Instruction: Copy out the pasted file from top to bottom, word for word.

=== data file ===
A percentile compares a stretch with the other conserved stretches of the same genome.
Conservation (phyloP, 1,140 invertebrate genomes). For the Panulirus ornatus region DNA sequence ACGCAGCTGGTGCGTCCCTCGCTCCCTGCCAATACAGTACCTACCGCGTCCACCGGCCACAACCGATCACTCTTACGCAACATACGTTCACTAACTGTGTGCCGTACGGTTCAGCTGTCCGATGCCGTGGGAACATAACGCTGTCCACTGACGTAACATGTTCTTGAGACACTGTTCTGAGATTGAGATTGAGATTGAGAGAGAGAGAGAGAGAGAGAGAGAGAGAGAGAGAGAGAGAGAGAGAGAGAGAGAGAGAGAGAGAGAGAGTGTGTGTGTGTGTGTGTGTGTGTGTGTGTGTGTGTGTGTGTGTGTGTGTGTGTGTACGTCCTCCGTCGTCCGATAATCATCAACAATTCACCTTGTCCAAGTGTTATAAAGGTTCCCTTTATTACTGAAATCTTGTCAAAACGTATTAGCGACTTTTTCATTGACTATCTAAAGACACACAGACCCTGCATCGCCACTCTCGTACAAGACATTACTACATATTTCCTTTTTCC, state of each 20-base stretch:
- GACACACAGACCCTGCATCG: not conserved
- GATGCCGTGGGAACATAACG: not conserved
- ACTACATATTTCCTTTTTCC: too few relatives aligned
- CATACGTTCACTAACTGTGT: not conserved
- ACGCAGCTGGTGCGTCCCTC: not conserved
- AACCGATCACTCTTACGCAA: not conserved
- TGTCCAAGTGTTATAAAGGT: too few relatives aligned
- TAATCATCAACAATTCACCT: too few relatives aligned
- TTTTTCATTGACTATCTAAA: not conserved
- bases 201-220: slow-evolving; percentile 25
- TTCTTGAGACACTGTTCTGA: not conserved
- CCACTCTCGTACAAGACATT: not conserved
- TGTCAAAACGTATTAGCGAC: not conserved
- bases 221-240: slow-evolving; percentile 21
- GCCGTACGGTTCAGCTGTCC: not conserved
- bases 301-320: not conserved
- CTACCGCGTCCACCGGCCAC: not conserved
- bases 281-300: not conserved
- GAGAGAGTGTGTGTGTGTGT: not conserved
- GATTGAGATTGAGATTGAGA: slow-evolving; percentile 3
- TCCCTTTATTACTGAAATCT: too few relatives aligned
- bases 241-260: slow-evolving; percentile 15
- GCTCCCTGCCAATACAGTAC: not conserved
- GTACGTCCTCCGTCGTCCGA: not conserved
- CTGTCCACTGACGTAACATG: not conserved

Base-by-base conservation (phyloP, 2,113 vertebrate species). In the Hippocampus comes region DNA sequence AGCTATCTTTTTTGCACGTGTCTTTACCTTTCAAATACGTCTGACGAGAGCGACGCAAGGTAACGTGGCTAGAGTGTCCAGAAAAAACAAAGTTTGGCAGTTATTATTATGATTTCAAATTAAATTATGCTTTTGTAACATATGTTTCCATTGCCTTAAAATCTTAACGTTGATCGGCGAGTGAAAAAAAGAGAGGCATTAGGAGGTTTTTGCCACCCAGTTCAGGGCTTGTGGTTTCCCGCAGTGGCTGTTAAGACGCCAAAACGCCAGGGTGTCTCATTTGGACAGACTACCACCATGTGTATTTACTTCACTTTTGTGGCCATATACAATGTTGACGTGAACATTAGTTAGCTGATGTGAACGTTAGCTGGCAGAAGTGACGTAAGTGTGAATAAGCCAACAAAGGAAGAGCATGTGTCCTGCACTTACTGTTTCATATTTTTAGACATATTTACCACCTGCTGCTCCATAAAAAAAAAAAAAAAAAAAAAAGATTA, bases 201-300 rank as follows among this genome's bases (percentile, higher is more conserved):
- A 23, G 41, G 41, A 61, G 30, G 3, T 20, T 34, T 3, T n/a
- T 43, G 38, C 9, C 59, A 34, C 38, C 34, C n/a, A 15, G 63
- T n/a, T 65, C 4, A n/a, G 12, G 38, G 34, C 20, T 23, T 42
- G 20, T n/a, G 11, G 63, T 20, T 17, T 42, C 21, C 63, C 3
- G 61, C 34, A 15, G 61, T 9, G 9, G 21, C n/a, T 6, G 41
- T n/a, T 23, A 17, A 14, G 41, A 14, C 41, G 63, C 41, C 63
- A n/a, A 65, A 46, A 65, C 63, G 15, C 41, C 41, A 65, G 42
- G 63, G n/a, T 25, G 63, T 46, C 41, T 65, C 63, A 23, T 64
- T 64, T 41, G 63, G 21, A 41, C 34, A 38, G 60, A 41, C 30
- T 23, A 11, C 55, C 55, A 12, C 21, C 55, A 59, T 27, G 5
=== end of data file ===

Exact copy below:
A percentile compares a stretch with the other conserved stretches of the same genome.
Conservation (phyloP, 1,140 invertebrate genomes). For the Panulirus ornatus region DNA sequence ACGCAGCTGGTGCGTCCCTCGCTCCCTGCCAATACAGTACCTACCGCGTCCACCGGCCACAACCGATCACTCTTACGCAACATACGTTCACTAACTGTGTGCCGTACGGTTCAGCTGTCCGATGCCGTGGGAACATAACGCTGTCCACTGACGTAACATGTTCTTGAGACACTGTTCTGAGATTGAGATTGAGATTGAGAGAGAGAGAGAGAGAGAGAGAGAGAGAGAGAGAGAGAGAGAGAGAGAGAGAGAGAGAGAGAGAGAGAGTGTGTGTGTGTGTGTGTGTGTGTGTGTGTGTGTGTGTGTGTGTGTGTGTGTGTGTACGTCCTCCGTCGTCCGATAATCATCAACAATTCACCTTGTCCAAGTGTTATAAAGGTTCCCTTTATTACTGAAATCTTGTCAAAACGTATTAGCGACTTTTTCATTGACTATCTAAAGACACACAGACCCTGCATCGCCACTCTCGTACAAGACATTACTACATATTTCCTTTTTCC, state of each 20-base stretch:
- GACACACAGACCCTGCATCG: not conserved
- GATGCCGTGGGAACATAACG: not conserved
- ACTACATATTTCCTTTTTCC: too few relatives aligned
- CATACGTTCACTAACTGTGT: not conserved
- ACGCAGCTGGTGCGTCCCTC: not conserved
- AACCGATCACTCTTACGCAA: not conserved
- TGTCCAAGTGTTATAAAGGT: too few relatives aligned
- TAATCATCAACAATTCACCT: too few relatives aligned
- TTTTTCATTGACTATCTAAA: not conserved
- bases 201-220: slow-evolving; percentile 25
- TTCTTGAGACACTGTTCTGA: not conserved
- CCACTCTCGTACAAGACATT: not conserved
- TGTCAAAACGTATTAGCGAC: not conserved
- bases 221-240: slow-evolving; percentile 21
- GCCGTACGGTTCAGCTGTCC: not conserved
- bases 301-320: not conserved
- CTACCGCGTCCACCGGCCAC: not conserved
- bases 281-300: not conserved
- GAGAGAGTGTGTGTGTGTGT: not conserved
- GATTGAGATTGAGATTGAGA: slow-evolving; percentile 3
- TCCCTTTATTACTGAAATCT: too few relatives aligned
- bases 241-260: slow-evolving; percentile 15
- GCTCCCTGCCAATACAGTAC: not conserved
- GTACGTCCTCCGTCGTCCGA: not conserved
- CTGTCCACTGACGTAACATG: not conserved

Base-by-base conservation (phyloP, 2,113 vertebrate species). In the Hippocampus comes region DNA sequence AGCTATCTTTTTTGCACGTGTCTTTACCTTTCAAATACGTCTGACGAGAGCGACGCAAGGTAACGTGGCTAGAGTGTCCAGAAAAAACAAAGTTTGGCAGTTATTATTATGATTTCAAATTAAATTATGCTTTTGTAACATATGTTTCCATTGCCTTAAAATCTTAACGTTGATCGGCGAGTGAAAAAAAGAGAGGCATTAGGAGGTTTTTGCCACCCAGTTCAGGGCTTGTGGTTTCCCGCAGTGGCTGTTAAGACGCCAAAACGCCAGGGTGTCTCATTTGGACAGACTACCACCATGTGTATTTACTTCACTTTTGTGGCCATATACAATGTTGACGTGAACATTAGTTAGCTGATGTGAACGTTAGCTGGCAGAAGTGACGTAAGTGTGAATAAGCCAACAAAGGAAGAGCATGTGTCCTGCACTTACTGTTTCATATTTTTAGACATATTTACCACCTGCTGCTCCATAAAAAAAAAAAAAAAAAAAAAAGATTA, bases 201-300 rank as follows among this genome's bases (percentile, higher is more conserved):
- A 23, G 41, G 41, A 61, G 30, G 3, T 20, T 34, T 3, T n/a
- T 43, G 38, C 9, C 59, A 34, C 38, C 34, C n/a, A 15, G 63
- T n/a, T 65, C 4, A n/a, G 12, G 38, G 34, C 20, T 23, T 42
- G 20, T n/a, G 11, G 63, T 20, T 17, T 42, C 21, C 63, C 3
- G 61, C 34, A 15, G 61, T 9, G 9, G 21, C n/a, T 6, G 41
- T n/a, T 23, A 17, A 14, G 41, A 14, C 41, G 63, C 41, C 63
- A n/a, A 65, A 46, A 65, C 63, G 15, C 41, C 41, A 65, G 42
- G 63, G n/a, T 25, G 63, T 46, C 41, T 65, C 63, A 23, T 64
- T 64, T 41, G 63, G 21, A 41, C 34, A 38, G 60, A 41, C 30
- T 23, A 11, C 55, C 55, A 12, C 21, C 55, A 59, T 27, G 5